The tiny four rooms that I call home are dark in the dawning light. A living room with a sunken, thread bare sofa. A kitchen with two rusted pots and a yellowed, noisy fridge. A bathroom with a toilet that sometimes flushes and a shower that weakly offers lukewarm water. And a bedroom with a hospital bed and nightstand crowded with medications. From this last room, a worn voice calls me. I go to him and whisper that it is still too early to be awake. He gives me a weak smile and a pat on the hand. I hold onto that bony hand and slip my fingertips on his wrist below his thumb. I feel his pulse, bump, bump, bump. It’s slow and weak, and a bit unsteady. Still, it bravely pushes on.
I shower in tepid water, washing the dirt and sweat off my skin. I sleep on the hunch-back sofa. The sun is high when I fill the rusted pot with water from a squeaky faucet. It takes a while, the water slowly drip, drip, dripping, before merging into a finger-thick water fall. The scent of cheap coffee brewing fills my four-roomed home. The voice from the bedroom calls me once again, and this time I tell him it’s OK to wake up. I help him walk to the bathroom and put clean clothes on his back. He rolls his eyes when I make him take all his meds, but he smiles and complies when I roll mine. Together we hobble to the sofa, so he can look out the smudged window. Our cat, with his chipped ear and rough, patchy fur, curls up in his lap with a content purr. He used to be a lonely street cat. One rainy day, though, he found his way to our doorstep and looked at us with sad, green eyes; wet, smelly fur; and a chipped, bitten ear. We couldn’t afford a cat. Still, he saw himself in us and we in him; we couldn’t turn him down.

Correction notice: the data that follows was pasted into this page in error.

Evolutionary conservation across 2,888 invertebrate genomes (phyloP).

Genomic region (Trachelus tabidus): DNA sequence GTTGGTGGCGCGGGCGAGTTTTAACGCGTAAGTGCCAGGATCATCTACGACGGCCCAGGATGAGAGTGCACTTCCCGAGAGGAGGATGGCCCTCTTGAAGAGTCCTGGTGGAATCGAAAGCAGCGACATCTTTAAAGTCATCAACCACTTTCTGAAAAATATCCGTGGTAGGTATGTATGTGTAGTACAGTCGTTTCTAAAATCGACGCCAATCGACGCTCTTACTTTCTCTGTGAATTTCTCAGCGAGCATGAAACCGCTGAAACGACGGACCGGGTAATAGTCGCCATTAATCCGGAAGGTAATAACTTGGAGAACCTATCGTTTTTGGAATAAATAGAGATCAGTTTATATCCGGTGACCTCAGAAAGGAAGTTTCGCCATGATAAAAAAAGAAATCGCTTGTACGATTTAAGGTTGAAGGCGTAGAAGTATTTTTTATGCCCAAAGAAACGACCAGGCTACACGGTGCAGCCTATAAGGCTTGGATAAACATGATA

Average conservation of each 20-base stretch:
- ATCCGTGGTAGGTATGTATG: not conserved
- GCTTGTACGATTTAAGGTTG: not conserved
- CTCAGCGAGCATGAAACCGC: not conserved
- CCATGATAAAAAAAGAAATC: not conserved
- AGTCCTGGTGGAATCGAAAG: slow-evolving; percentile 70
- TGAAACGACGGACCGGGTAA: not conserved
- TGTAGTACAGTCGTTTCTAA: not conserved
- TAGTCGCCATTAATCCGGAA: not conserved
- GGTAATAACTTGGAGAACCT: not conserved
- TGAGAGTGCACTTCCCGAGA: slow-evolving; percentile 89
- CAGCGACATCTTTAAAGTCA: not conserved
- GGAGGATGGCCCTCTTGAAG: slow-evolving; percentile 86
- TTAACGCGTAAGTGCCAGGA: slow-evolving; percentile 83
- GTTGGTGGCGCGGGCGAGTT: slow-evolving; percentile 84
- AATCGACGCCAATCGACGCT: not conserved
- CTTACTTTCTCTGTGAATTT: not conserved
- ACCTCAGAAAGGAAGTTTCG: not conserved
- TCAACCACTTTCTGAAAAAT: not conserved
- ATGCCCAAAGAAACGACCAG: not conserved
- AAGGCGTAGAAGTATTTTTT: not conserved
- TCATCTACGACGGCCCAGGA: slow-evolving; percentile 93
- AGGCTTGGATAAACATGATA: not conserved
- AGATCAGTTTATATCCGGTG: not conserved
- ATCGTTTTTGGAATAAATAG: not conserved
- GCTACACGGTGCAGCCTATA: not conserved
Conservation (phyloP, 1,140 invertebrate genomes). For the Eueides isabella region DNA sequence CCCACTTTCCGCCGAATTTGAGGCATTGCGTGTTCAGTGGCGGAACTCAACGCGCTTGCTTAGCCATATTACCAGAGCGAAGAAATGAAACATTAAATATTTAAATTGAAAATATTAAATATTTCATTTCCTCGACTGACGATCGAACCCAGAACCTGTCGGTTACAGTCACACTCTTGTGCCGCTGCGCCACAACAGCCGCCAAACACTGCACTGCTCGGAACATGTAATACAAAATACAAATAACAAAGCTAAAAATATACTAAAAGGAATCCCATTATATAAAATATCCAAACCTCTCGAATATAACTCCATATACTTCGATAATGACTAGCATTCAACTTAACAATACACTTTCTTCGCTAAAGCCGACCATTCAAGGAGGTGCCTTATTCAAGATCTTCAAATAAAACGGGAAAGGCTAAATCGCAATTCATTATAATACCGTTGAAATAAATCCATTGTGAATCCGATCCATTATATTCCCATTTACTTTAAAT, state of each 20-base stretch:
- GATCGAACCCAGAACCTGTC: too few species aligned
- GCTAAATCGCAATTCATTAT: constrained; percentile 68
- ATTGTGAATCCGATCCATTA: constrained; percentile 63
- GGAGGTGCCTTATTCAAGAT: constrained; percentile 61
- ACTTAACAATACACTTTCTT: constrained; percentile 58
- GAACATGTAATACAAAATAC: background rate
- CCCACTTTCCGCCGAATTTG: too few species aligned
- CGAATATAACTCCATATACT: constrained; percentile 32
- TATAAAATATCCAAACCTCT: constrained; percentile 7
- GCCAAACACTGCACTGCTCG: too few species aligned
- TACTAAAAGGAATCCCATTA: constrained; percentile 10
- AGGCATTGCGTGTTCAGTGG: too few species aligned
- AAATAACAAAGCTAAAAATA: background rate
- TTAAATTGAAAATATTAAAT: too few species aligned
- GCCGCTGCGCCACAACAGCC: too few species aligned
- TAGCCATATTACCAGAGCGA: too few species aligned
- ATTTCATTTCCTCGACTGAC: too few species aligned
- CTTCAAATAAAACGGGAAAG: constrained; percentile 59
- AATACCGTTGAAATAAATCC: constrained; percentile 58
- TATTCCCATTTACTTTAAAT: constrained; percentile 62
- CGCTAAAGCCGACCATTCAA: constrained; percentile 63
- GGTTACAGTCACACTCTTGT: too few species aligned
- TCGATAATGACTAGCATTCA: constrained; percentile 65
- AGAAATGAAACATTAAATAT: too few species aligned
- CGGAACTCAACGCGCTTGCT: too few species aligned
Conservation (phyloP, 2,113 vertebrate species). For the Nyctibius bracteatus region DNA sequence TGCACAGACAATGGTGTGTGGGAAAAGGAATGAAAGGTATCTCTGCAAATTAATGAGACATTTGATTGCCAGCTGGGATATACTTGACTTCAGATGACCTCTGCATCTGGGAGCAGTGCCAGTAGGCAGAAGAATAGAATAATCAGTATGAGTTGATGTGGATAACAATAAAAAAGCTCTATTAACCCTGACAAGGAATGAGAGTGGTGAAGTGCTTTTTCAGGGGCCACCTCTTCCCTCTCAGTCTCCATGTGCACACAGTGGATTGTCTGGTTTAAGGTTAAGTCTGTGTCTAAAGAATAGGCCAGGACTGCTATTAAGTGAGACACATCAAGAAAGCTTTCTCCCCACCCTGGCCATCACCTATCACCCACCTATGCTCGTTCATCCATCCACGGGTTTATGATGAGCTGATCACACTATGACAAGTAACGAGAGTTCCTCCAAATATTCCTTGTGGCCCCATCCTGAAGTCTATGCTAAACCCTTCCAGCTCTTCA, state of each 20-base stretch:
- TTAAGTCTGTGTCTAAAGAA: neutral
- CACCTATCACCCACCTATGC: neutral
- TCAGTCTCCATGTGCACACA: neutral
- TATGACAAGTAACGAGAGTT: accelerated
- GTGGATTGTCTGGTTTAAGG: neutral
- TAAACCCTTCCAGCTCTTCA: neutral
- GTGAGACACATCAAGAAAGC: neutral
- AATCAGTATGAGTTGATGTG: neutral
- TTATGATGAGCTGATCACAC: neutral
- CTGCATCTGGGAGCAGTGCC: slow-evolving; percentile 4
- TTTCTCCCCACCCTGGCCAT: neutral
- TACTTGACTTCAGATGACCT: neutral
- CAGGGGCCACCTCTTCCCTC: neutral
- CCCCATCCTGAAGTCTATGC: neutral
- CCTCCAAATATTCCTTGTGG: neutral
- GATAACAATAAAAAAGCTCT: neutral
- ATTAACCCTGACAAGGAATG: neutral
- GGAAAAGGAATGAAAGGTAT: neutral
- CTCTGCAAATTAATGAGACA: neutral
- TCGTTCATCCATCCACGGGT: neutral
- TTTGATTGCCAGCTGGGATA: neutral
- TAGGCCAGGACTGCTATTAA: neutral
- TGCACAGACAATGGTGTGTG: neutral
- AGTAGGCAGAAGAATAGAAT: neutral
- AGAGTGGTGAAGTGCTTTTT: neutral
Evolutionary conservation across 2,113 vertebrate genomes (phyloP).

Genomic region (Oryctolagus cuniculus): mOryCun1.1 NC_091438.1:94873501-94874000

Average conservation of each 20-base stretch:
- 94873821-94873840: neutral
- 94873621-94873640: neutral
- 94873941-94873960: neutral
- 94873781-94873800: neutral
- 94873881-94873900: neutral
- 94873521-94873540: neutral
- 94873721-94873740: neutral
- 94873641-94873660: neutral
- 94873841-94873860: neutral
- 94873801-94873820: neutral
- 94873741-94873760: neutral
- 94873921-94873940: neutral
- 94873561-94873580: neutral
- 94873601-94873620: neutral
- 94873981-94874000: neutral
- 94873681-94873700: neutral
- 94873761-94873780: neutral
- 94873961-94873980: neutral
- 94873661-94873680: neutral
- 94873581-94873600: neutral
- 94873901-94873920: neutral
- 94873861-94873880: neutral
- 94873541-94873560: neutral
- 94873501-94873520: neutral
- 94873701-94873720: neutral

The day wears on in its usual way. A doctor’s appointment. A run to the store. Many miscellaneous chores. A little laugh. A worn out smile. Sometimes, a hidden cry. In the evening, before the sun falls, we sit together once again. Our cat stretches out on the floor and lets out a long yawn. We smile, and then he asks me to read a passage from his favorite book. He closes his eyes to listen, and I could close mine, for I almost know the words by heart. I’m not sure what comfort he finds in them, why they bring him peace. What power do they have to heal? To help his or my grief? Still, I read.
Gray. Blue. A hint of purple. A stripe of red. Yellow. Orange. The center of the sun. I soak up its hints as I drive. The sun is setting in the West. Many cars pass by me, heading to their homes. A few others, like me, are about to begin the night shift. Our day is only beginning, and I am already exhausted. The sky tells a story of endurance, of never giving up. Each night it reads the same story, trusting that someone will listen. Most of us ignore it, though, too busy, too tired, or too scared. We look at the street or at our phones. We listen to our radios or the wind rushing by. Why should we heed you? We ask the sky with shaking fists. Everyday is just the same, our labor never ceases. Evening, night, morning, day, the cycle passes without change. Still, the sky never stops trying, never is defeated. And still, night after endless night, I listen.